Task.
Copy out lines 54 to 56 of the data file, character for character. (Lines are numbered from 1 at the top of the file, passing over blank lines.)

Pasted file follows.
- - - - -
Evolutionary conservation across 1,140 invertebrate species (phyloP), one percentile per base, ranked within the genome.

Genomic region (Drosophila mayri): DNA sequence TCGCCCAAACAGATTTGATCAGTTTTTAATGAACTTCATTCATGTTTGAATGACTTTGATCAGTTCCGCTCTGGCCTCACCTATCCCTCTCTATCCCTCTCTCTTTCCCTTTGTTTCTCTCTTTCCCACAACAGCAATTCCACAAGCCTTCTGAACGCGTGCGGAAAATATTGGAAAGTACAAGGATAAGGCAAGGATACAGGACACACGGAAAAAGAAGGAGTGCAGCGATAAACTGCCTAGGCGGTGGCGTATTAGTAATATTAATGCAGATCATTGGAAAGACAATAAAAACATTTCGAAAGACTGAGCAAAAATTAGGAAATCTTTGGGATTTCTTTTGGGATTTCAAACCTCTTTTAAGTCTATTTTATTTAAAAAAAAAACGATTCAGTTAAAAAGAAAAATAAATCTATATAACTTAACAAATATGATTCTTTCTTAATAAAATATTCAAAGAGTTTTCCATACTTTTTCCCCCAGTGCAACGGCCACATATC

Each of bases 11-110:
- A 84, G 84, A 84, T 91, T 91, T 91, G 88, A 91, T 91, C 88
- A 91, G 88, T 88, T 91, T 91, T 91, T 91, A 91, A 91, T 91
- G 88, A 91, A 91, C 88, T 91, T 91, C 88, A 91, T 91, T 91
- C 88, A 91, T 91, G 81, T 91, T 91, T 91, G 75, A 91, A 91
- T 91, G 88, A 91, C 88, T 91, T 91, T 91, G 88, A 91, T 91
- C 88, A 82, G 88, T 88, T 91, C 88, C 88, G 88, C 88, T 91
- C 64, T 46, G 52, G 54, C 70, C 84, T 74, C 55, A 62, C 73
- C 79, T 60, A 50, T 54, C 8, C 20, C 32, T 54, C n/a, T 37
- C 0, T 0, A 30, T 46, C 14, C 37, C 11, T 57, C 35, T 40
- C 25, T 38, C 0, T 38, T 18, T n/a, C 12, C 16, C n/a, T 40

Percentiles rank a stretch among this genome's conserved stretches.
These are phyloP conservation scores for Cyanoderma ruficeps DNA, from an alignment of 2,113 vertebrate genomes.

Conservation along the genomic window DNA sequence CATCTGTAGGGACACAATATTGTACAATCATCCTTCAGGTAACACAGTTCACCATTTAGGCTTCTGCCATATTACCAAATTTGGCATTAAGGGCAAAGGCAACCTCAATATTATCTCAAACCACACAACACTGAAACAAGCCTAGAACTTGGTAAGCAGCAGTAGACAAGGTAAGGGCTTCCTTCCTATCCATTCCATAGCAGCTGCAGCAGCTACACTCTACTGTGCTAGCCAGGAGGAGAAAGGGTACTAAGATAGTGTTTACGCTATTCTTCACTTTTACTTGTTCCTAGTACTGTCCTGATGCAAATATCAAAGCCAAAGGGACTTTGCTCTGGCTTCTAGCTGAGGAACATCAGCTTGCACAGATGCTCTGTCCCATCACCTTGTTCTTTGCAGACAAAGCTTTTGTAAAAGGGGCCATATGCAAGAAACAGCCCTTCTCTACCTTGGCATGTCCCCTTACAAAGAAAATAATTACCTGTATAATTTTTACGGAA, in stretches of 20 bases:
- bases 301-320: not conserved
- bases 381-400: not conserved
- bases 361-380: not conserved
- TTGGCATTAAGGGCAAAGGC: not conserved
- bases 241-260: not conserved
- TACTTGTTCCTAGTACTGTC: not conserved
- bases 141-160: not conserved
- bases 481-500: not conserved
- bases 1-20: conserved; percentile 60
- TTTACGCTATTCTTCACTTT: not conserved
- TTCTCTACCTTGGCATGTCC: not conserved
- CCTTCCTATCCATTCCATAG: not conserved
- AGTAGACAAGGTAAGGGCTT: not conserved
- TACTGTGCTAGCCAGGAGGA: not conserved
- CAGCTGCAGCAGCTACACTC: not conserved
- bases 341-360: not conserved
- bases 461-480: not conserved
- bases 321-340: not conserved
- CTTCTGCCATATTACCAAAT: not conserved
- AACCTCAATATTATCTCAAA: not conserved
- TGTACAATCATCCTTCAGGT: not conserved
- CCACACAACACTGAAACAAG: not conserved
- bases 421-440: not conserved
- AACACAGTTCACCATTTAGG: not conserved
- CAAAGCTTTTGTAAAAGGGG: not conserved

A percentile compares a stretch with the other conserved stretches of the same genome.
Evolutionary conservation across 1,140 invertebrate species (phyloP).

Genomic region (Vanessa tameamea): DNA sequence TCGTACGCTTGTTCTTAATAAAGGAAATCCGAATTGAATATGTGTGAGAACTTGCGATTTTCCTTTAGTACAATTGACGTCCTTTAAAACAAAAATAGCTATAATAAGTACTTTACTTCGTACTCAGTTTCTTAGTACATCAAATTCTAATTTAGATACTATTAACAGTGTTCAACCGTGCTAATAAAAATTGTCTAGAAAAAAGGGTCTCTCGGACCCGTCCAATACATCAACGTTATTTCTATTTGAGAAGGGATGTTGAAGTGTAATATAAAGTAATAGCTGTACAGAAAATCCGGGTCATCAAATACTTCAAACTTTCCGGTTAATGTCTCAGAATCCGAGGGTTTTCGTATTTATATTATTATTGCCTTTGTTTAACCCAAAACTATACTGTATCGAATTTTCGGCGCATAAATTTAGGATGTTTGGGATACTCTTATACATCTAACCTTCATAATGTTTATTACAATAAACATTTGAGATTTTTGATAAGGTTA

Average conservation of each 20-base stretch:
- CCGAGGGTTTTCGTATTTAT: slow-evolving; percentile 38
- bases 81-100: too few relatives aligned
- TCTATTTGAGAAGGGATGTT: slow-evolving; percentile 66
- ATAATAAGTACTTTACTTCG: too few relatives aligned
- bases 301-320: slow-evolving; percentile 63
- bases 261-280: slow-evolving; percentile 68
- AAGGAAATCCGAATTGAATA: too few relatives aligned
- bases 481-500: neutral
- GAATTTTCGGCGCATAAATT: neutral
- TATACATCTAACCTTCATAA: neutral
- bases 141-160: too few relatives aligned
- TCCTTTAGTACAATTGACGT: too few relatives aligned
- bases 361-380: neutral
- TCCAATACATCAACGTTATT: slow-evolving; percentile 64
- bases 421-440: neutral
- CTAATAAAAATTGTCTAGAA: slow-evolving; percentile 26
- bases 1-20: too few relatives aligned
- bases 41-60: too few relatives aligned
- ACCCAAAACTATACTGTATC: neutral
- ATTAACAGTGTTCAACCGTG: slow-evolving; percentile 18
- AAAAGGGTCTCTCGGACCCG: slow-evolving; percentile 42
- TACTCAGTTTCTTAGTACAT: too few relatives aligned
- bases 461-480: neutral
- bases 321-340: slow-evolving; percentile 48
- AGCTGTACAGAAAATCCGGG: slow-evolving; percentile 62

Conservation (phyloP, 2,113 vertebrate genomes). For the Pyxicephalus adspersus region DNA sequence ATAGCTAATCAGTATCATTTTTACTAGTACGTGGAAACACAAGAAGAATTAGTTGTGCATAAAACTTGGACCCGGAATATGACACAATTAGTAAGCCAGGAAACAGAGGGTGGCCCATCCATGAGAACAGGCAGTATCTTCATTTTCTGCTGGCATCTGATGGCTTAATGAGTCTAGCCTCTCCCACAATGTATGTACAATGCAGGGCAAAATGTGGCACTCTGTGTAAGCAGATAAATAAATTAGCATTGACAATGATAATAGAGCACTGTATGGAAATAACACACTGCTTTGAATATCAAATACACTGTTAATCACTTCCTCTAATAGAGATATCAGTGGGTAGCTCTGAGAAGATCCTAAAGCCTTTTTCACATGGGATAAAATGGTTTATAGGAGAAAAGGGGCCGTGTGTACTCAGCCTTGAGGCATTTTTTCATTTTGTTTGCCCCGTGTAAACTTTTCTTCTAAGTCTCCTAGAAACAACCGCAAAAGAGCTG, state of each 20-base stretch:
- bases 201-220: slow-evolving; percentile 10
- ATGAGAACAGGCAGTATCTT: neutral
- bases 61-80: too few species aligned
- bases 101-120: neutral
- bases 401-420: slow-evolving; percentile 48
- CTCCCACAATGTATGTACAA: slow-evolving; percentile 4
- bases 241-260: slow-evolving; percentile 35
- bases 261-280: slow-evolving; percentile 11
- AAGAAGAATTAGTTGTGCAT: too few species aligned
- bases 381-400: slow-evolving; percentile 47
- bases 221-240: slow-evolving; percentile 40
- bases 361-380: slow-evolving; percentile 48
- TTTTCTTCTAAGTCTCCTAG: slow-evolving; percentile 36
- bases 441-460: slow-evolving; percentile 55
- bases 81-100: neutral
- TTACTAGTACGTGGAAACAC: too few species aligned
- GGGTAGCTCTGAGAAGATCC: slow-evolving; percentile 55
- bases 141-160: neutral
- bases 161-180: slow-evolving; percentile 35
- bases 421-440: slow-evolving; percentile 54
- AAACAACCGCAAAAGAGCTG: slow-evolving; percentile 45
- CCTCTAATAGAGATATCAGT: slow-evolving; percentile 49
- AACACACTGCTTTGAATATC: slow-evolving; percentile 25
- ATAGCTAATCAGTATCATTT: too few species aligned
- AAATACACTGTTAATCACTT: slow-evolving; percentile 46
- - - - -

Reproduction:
- GAATTTTCGGCGCATAAATT: neutral
- TATACATCTAACCTTCATAA: neutral
- bases 141-160: too few relatives aligned